Along with the Martin Luther King Jr. East Busway, this busway was planned as an Early Action Program project by the then Port Authority of Allegheny County after it had acquired Pittsburgh Railways in 1964.  Plans originally called for it to be built as part of the eventually-cancelled Saw Mill Run Expressway.

Construction began in the mid-1970s on what was originally called the PATway South, which was conceived for buses to bypass congestion at the Liberty Tunnel and on the Liberty Bridge.  The name was changed to the South Busway on December 1, 1977, just two weeks before its opening, at the same time the then-planned East Busway received its moniker.  "The previous name may have been clever, but we thought it was confusing to the public," according to Mike Scanlon, Port Authority Transit public relations director.  "The new name tells people exactly what the facility is and does – a busway to the south."

Local, county, state, and even federal officials gathered on a cold and damp December 15, 1977 to dedicate the new $27 million busway at a ribbon-cutting ceremony early that day which featured the South Hills High School Marching Band.  Two-thirds of the total was paid by the Urban Mass Transportation Administration, now known as the Federal Transit Administration.  Pittsburgh Mayor Richard Caliguiri, the three county commissioners, and James B. Wilson, secretary of the Pennsylvania Department of Transportation, were some of the dignitaries in attendance.  Many of them sung the praises of the new roadway, especially Charles F. Bingman, deputy for the Urban Mass Transportation Administration, who called it "history in the making."  He pointed out that the facility is the first in the nation where buses will travel a dedicated roadway which is not part of an existing highway.  It was also the largest bus-only road project in which the UMTA has participated.  "Putting a project of this magnitude together takes a lot of hard work, patience, and cooperation," Bingman said.  "The reward goes to the people of this area with the promise of easier, more efficient public transportation."  His boss, Richard S. Page, administrator of the UMTA, had originally been scheduled to appear at the dedication but was eventually unable to attend.

While opening one busway, Bingham also had some good news to share with those in attendance aboard the Gateway Party Liner that afternoon on another.  He announced that $31,880,000 had been approved to begin work on the East Busway in 1978.  "It is with great pleasure that I am able to announce today the immediate award of $31.9 million to begin construction of the East Busway."  The announcement was greeted with a roar of applause from the transit and government officials on hand.

Later in the day, the first buses began using the South Busway for the first time as the Port Authority began to phase in service.  Two special shuttles operated on December 17 from 10 AM to 6 PM giving free rides to introduce the new road to the public, before full service began on December 18 with 10 bus routes using the new facility.  The busway ended up cutting 30 to 50 minutes off the running times of certain buses coming in from the South Hills during morning rush hours.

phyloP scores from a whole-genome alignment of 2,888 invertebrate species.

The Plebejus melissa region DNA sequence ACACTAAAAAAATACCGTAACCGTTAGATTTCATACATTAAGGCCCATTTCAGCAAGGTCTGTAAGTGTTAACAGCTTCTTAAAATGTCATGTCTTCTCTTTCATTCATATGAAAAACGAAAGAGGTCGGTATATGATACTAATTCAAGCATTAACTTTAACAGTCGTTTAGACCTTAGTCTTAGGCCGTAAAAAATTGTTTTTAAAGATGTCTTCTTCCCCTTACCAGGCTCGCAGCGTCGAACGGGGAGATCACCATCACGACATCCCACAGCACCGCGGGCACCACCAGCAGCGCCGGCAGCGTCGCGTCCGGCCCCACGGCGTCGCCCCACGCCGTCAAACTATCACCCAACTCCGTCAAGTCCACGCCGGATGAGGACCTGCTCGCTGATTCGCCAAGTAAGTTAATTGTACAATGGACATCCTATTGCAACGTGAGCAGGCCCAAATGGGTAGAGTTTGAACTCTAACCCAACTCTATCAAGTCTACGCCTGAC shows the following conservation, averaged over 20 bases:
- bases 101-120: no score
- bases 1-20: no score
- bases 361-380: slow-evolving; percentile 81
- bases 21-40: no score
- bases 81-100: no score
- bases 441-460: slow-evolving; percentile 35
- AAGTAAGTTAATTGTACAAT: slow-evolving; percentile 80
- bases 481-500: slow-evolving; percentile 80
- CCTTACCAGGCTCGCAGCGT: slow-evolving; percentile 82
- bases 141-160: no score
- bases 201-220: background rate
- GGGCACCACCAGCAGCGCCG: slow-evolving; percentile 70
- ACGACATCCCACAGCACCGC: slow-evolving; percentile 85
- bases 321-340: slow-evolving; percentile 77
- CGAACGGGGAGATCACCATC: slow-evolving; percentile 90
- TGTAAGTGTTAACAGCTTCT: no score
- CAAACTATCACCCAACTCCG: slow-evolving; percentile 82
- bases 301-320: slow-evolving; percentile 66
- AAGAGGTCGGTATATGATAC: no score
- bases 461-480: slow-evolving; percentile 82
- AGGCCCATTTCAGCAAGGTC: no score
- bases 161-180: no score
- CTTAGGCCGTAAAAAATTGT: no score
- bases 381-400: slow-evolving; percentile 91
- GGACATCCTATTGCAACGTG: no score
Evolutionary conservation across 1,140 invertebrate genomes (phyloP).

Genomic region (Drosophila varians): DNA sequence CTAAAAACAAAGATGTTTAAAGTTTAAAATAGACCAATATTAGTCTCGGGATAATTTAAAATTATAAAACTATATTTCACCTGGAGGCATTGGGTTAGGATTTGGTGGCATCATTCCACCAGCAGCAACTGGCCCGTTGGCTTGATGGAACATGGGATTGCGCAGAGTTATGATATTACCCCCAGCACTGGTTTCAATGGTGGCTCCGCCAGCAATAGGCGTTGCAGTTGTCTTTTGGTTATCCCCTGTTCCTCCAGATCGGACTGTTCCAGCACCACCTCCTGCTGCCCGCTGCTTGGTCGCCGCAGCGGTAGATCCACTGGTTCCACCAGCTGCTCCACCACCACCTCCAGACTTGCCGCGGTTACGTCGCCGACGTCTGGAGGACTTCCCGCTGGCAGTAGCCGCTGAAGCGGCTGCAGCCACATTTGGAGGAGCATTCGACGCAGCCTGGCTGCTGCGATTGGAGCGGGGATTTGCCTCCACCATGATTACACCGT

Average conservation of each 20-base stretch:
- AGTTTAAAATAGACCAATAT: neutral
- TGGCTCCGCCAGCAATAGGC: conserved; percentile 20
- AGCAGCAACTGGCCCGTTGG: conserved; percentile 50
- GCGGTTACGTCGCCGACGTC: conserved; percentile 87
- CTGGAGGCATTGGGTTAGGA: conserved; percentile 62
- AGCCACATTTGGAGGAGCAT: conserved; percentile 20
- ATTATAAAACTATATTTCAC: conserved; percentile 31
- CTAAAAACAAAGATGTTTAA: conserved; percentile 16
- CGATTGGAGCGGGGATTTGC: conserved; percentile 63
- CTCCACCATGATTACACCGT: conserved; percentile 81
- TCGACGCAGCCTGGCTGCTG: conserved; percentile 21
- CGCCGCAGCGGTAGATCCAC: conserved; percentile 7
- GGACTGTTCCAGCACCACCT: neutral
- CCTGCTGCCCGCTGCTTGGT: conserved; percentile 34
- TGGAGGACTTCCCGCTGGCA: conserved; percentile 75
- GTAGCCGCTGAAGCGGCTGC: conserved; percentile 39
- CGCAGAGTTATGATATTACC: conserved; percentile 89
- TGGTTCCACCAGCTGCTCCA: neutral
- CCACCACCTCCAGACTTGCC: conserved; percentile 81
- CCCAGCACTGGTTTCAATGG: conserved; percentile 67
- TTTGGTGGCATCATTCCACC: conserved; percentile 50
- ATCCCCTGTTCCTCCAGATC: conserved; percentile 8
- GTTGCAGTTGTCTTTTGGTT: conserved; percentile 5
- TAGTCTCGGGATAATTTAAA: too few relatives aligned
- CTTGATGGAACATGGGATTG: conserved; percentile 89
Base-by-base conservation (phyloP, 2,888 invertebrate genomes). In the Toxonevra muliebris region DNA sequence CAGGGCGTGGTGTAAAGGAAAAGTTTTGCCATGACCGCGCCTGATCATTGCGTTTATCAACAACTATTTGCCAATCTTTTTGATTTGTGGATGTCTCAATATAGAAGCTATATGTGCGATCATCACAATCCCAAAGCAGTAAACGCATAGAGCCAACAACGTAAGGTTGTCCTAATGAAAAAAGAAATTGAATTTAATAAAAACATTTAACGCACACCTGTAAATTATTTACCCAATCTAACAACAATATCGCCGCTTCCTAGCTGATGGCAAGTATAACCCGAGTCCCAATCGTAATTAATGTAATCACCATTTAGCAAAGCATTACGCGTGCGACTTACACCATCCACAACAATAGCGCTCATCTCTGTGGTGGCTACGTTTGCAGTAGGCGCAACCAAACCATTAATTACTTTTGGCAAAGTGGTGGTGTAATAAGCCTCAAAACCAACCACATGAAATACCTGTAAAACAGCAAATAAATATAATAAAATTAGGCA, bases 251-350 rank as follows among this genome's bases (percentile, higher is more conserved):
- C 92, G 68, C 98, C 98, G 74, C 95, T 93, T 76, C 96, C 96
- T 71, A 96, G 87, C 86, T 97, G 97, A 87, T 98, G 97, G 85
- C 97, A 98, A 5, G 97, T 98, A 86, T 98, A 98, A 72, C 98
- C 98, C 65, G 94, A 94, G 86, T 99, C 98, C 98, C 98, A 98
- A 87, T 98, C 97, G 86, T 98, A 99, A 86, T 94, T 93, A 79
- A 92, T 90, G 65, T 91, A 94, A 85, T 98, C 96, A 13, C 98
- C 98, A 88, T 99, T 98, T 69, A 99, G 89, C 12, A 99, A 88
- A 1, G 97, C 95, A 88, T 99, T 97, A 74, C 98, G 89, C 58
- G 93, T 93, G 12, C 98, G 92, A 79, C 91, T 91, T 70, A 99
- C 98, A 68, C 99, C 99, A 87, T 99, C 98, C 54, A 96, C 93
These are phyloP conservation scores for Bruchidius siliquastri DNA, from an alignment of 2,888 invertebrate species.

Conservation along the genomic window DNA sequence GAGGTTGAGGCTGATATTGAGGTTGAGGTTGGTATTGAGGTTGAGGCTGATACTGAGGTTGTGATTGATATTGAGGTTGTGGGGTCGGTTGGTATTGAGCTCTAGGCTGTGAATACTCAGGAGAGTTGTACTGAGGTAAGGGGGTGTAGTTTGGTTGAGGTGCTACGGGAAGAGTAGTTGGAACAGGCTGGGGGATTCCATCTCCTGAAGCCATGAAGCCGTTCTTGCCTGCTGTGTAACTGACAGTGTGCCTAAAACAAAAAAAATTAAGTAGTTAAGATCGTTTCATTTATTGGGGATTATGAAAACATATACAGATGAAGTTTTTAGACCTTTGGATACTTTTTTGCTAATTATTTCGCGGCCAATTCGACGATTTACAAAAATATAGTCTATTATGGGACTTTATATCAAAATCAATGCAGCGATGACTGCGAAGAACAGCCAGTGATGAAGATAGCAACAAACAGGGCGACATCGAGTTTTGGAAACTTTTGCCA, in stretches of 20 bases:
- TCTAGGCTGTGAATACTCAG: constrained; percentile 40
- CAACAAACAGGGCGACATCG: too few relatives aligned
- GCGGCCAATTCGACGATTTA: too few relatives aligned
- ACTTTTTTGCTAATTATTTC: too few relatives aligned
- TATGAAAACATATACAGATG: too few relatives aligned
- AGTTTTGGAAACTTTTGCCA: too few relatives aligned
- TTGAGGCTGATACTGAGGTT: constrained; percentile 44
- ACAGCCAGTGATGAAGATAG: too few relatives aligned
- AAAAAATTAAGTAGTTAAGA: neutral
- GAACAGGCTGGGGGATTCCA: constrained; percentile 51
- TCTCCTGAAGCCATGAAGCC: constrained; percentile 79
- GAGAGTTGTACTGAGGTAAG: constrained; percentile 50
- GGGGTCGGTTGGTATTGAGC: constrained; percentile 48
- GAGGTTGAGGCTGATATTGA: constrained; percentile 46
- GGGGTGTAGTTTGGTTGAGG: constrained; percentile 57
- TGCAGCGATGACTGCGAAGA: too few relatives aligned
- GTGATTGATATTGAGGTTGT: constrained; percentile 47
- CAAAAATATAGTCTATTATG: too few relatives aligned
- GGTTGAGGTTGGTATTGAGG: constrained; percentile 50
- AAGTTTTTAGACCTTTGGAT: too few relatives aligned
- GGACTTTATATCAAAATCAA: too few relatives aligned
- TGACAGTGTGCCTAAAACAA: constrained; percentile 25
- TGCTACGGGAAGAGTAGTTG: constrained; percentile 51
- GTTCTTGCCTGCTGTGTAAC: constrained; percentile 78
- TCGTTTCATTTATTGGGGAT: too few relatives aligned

While other busways were built with the idea of converting them to a light rail alignment, this one shares its right-of-way with the light rail system known as the "T" in a couple of locations.  Glenbury to South Bank is shared with the Overbrook line which carries the Blue and Silver lines, Dawn to South Hills Junction with the Beechview Line carrying the Red Line, and from South Hills Junction to Station Square, including the Mount Washington Transit Tunnel, is shared with all of the lines.  Between 1985 when light rail service began and 1993, the Overbrook line shared the entire right-of-way with the busway.  The Overbrook line was suspended in 1993, and when it was rebuilt, it was done so on a separate alignment with only the South Bank stop serving as a transfer point between the two.

Not two months after it opened, the first accident took place on February 10, 1978.  That day, a bus collided with a trolley at the South Hills Junction, where both the busway and subway line share a right-of-way.  The accident claimed the life of four, including the Port Authority bus driver.  He would be the only driver to die in an accident in the history of the agency until 1996 when an accident would claim the life of a driver on the Martin Luther King Jr. East Busway.

That would not be the last accident to occur at the South Hills Junction.  On May 13, 1997, at 12:30 PM, a Mid Mon Valley Transit bus collided with a Port Authority trolley at the station.  The impact from the crash exploded the bus' windshield and created dents to both the bus and trolley.  The driver of the bus, Bernard Bulna, was extricated after his leg was pinned in the accident and was taken to Allegheny General Hospital but released soon afterwards.  After the wreckage was cleared, it became a battle of "they said/we said" between the Port Authority and Mid-Mon Valley Transit.  MMVT stood by their driver's story that he had the right-of way.  "Our operator said he had the green signal," said Aldo Nones, president of 88 Transit.  He continued, "He said he saw the trolley.  It was stopped, but he kept watching it.  Next thing he knew, it was coming at him."

Paul Schmidt, the driver of the trolley and a Port Authority operator for 21 years, told police he followed procedures leading up to the accident.  He said that he stopped for a red light, waited for it to turn green, but saw the MMVT bus coming at his trolley and pulled away from the light.  Port Authority spokeswoman Judi McNeil countered the MMVT accusations, saying, "When he noticed the inbound bus was not coming to a stop, he immediately applied the emergency brakes."  Both operators were given drug and alcohol tests as required by federal law.